While it might be safe to say that we do it all the time, it’s incorrect to accept that there’s an effective and accurate way to predict the overprint behaviour of spot colours that print on top of one another. Each print process overprints differently. Flexo does not overprint like gravure – the ink film thickness and trapping properties are very different. Using typical L*A*B*-based measurement, the industry has become adept at making solid colours appear similar across different printing processes.
This is where the current technology stops. Historic colour management methods have required measuring the behaviour of each particular condition of a specific press on the actual substrate (fingerprinting). This method of predicting press behaviour works well for CMYK offset on standard paper substrates but clearly breaks down for packaging applications where colours in the file are arbitrary, the print rotation on-press is non-standard, and the ink formulas change – as well as the interaction of a host of other variables in the production run. Extended gamut press fingerprinting is expensive, unreliable and often produces useless profiles. To address the needs of packaging, a new approach is required.
GMG has introduced OpenColor, a system that predicts actual ink behaviour on a specific substrate for each press set-up – without the rigors of ‘proprietary chart-based’ press fingerprinting. This technology uses ground-breaking process modelling algorithms, coupled with spectral ink measurement , to analyse ink pigments within each ink colour, as well as the substrate’s colorimetric properties.
Until now, the overprinting behaviour and colour interplay between CMYK and spot colours could only be reproduced by combining a CMYK profile with spot colour libraries. This method required considerable effort to depict all possible combinations of spots and process colours ‘as accurately as possible’. The major drawback was the inaccurate simulation of spot colour overprints.
With increasing use of multicolour printing, the simulation of spot colour overprints currently poses one of the biggest challenges for packaging printers. GMG OpenColor is the first profiling tool on the market that provides this vital capability.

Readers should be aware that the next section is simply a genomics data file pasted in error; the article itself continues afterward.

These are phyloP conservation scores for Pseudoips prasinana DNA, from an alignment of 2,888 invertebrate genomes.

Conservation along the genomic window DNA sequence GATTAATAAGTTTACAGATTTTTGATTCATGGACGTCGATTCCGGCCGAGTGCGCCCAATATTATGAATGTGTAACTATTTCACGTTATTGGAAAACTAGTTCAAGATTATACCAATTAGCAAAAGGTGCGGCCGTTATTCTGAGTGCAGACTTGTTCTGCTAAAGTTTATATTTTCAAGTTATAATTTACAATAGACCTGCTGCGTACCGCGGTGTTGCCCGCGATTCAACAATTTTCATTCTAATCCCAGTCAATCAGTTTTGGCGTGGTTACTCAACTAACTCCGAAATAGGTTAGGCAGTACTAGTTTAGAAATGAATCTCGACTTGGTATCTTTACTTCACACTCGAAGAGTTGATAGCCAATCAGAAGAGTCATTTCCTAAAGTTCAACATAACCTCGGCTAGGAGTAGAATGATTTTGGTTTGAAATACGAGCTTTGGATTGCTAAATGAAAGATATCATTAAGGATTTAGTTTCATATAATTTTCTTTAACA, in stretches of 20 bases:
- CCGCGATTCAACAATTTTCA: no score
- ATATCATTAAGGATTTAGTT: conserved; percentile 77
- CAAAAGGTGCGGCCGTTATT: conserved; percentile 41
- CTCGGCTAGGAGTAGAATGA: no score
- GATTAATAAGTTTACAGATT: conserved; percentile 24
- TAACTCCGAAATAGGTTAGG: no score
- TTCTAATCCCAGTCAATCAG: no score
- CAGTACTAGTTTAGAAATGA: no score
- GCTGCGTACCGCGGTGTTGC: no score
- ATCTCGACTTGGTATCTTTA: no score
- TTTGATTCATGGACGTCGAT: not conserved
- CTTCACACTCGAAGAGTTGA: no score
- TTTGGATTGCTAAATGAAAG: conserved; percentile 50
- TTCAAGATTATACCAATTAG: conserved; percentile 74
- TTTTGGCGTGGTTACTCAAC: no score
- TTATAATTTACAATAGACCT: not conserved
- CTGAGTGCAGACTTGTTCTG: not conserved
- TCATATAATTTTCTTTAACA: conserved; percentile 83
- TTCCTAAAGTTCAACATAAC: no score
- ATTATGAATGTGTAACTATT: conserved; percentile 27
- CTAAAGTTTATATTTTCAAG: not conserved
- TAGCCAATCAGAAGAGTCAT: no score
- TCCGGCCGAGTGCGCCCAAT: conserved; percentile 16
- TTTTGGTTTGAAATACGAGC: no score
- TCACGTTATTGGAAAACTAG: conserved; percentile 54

Offering an astonishingly accurate prediction, GMG OpenColor creates high-quality multicolour profiles simulating the printing behaviour of diverse printing technologies, media types and screenings.
What does this mean to the packaging industry?
Press fingerprinting for offset, flexo and gravure printing incurs huge expenses. This high cost often yields poor results, raising costs even further, especially when the cost of customer satisfaction erosion and rework is factored in.
The latest technology improves the final result (greater customer satisfaction) while greatly reducing fingerprinting costs. Once the ability to predict overprint behaviour is available, the next step is for producers of packaging to eliminate inks not needed (usually C, M, Y or K), achieving acceptable gamut through the use of mostly line colours. This allows prepress companies and converters to eliminate colours within a job (without changing its appearance), reducing the number of press stations needed, without compromising the line colours required.
Although this is being done today, the creation of this type of artwork is very expensive and often created with trial-and-error methods. As better ways evolve to produce these separations, the overall reduction of inks on-press will further reduce costs across the entire supply chain.
[Ed’s note: Midcomp is GMG’s official South African agent and enquiries should be directed to email@example.com.]